Friday, April 01, 2011

A is for Alternate Realities

My development as a writer was definitely informed by my environment. In particular, the hobbies and interests of my family since as the youngest I was a sponge observing some very headstrong, peculiar, and intriguing people (imagine You Can't Take it With You but in a 70s suburban setting). We are all readers and entertainment hogs for television, movies, and...anything else you can think of that is at least mildly entertaining. Everything from crossword puzzles to Walt Disney World.

As such, my interest in speculative fiction has very deep roots. Dad loves science fiction. Mom loves the fae. And my brother has been a real Bigfoot hunter. Our dinnertime conversation would range into topics such as ghosts, reincarnation, and debates about what the future might hold. So no one was particularly surprised when I started writing science fiction in my teens. While other girls were most likely dreaming about the perfect prom or the perfect wedding, I was contemplating the distant future, other worlds, and the implications of human behavior carried out to its logical extreme.

Granted, those early novels were barely disguised Star Trek and Dune fan fiction, but they set the stage for the type of writing that I would be interested in pursuing for years. And all those dinner conversations set me up with creative alternate realities to pepper my fiction.

Blog post for the April A to Z blogging challenge.

8 comments:

  1. Speculative fiction isn't my usual genre to read, definitely not to write. I admire writers who can create these alternate realities.

    KarenG

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  2. Speculate on. We all create our own translation of universes w/in or stories, whether we're using something specific as a basis, recreating history, or coming up with something altogether different. If you set your scene and create your world well, the story almost creates itself.

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  3. Sometimes the only way to escape is by creating an alternate reality! I don't have the chops for writing or reading it, but I wish I could.

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  4. Great post. That sounds like a fun past. I don't remember conversations but I'm pretty sure it wasn't anything like that. My sister was creative and we would make up games but parents not so much. My stepdad is a reader though and he did like buying us books so we could read too.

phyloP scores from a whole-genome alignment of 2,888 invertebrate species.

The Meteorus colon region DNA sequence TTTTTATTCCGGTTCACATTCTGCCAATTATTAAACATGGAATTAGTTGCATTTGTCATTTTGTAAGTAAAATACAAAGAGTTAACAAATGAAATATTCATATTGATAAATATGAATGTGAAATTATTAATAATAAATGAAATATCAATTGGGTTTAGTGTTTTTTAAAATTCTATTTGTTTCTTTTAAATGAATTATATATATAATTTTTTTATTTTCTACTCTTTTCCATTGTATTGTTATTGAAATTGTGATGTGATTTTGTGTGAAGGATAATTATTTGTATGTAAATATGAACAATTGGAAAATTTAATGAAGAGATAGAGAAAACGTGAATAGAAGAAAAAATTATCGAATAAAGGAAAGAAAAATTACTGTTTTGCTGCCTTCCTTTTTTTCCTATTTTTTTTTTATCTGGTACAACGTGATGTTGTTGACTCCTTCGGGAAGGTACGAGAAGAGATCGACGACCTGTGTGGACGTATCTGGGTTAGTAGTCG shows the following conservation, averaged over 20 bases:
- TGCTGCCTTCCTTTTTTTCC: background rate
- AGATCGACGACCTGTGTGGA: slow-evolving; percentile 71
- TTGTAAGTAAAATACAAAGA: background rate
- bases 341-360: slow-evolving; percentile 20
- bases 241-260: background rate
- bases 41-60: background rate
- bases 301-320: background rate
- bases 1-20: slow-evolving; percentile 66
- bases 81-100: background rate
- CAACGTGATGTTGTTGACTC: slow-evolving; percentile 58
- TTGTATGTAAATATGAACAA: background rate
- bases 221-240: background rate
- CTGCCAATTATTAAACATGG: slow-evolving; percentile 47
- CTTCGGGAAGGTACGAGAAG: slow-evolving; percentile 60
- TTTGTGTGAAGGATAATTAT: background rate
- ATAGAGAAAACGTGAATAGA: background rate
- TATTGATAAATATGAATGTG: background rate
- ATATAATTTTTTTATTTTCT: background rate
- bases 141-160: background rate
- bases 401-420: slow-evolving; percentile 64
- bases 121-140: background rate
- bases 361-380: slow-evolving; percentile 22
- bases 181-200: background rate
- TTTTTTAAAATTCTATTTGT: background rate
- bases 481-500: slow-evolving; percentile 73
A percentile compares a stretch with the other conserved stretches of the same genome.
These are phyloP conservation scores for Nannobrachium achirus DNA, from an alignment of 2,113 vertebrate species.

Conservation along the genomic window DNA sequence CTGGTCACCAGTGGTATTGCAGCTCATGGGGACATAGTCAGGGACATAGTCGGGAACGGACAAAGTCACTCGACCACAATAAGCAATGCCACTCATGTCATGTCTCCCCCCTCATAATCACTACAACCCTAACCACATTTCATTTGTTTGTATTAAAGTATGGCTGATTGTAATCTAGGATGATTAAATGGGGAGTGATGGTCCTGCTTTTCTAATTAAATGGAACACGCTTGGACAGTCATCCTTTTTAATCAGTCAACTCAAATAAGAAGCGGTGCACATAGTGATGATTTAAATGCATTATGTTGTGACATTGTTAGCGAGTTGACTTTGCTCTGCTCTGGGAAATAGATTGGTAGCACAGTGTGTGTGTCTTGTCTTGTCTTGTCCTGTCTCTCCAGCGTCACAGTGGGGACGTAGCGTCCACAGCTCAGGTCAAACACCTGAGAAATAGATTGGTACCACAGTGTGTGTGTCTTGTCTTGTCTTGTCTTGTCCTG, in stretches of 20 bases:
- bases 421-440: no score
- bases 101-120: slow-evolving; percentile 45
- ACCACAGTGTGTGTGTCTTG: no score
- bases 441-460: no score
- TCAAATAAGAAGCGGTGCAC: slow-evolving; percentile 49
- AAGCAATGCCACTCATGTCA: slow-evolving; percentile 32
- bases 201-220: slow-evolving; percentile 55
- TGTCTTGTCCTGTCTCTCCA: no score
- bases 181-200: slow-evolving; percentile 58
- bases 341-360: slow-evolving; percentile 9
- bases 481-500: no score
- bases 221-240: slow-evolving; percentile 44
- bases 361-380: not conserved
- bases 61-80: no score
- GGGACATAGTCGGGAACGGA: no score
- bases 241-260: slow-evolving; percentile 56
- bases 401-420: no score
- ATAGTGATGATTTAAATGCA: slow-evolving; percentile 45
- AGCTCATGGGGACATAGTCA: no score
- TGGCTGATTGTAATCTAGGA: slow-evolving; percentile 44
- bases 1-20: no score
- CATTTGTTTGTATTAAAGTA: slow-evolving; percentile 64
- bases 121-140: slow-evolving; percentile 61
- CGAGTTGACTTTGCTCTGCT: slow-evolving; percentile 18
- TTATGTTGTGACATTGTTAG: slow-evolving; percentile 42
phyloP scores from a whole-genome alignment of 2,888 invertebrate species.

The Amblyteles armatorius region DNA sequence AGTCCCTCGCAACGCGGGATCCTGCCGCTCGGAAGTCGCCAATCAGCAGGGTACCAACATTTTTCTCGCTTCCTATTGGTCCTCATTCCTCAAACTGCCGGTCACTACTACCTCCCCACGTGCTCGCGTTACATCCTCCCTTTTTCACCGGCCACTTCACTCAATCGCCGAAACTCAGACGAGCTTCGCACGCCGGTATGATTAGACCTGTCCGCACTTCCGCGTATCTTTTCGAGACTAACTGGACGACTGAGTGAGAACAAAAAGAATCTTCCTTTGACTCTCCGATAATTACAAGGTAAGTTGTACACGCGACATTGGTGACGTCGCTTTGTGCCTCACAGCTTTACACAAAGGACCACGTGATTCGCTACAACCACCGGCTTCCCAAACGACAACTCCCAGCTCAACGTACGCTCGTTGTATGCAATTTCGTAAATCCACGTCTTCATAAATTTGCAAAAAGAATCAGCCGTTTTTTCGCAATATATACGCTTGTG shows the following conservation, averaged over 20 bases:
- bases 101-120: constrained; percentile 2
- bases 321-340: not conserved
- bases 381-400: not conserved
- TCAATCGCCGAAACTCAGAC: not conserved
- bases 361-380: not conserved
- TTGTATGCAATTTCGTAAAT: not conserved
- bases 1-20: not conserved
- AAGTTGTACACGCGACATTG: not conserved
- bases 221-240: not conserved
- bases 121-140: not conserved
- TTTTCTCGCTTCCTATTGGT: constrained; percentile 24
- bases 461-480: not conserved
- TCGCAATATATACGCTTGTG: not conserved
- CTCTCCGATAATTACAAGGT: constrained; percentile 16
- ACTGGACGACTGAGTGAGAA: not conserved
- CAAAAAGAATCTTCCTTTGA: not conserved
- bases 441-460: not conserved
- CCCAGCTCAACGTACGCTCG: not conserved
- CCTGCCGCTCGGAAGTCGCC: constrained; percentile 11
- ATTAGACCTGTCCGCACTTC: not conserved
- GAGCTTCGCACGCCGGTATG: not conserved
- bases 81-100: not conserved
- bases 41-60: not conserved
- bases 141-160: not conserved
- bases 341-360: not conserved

Alternate realities are more fun (dark, creepy, insane, etc). ;-)

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  5. Thank you for coming by Karen, Erin, and Candyland! I didn't expect such quick visits for the A to Z Blog Challenge (at least I suspect that's where you came from) and look forward to checking out your blogs, too. Apparently A is for AWESOME start to a challenge!

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  6. Hi Dawn! We were apparently posting comments at the same time!

    Some of my favorite memories are games that my creative, bigfoot-hunting brother would make up to play. We had a dice-based football game that I still love. (My teams are the Miami Mice and Orlando Mouseketeers. My game cheer for both teams is, "ARE WE MEN OR ARE WE MICE? WE'RE MICE! WE'RE MICE! WE'RE MICE!")

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  7. were can I get one of those WIP little dingy doos you have on the left side of your blog?

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  8. Hey there...er, um, Read My Books. What should I call you?

    You can get the WIP little dingy doos at http://www.languageisavirus.com/nanowrimo/word-meter.html. I love 'em (except for the part where they don't seem to increase on their own, magically completing all my writing tasks).

    Thanks for coming by all my blogs! :)

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